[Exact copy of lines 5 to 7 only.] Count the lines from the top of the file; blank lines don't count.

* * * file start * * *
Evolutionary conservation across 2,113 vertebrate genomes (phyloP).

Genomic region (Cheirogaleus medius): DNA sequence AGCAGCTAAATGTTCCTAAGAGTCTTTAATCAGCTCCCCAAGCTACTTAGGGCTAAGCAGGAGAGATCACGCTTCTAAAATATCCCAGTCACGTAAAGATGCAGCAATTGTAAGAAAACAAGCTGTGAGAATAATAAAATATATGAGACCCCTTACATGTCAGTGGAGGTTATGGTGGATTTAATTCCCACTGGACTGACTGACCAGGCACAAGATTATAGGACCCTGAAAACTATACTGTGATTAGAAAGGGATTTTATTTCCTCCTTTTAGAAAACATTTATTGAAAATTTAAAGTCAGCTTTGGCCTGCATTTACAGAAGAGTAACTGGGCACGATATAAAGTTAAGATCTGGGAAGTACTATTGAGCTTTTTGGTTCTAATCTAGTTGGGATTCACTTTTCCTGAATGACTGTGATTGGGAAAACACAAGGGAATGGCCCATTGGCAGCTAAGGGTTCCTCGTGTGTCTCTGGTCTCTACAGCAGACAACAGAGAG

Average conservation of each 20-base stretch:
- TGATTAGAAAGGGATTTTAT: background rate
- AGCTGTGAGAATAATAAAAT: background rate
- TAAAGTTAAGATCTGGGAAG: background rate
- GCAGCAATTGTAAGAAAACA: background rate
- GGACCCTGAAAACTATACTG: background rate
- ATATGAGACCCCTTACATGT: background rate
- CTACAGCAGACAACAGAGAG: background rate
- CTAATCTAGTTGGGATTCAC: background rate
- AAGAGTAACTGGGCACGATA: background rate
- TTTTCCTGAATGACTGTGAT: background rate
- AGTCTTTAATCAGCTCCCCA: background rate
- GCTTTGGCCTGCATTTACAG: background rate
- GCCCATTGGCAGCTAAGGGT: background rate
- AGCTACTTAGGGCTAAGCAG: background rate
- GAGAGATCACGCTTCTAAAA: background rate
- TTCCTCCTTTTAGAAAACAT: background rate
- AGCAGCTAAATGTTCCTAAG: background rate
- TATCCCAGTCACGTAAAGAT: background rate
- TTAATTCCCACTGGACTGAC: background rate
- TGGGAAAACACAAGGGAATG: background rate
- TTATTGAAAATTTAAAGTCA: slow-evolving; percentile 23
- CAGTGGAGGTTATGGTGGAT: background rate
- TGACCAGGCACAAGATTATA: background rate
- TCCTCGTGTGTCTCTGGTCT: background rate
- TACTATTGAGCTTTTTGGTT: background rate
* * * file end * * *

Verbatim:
- AGCTGTGAGAATAATAAAAT: background rate
- TAAAGTTAAGATCTGGGAAG: background rate
- GCAGCAATTGTAAGAAAACA: background rate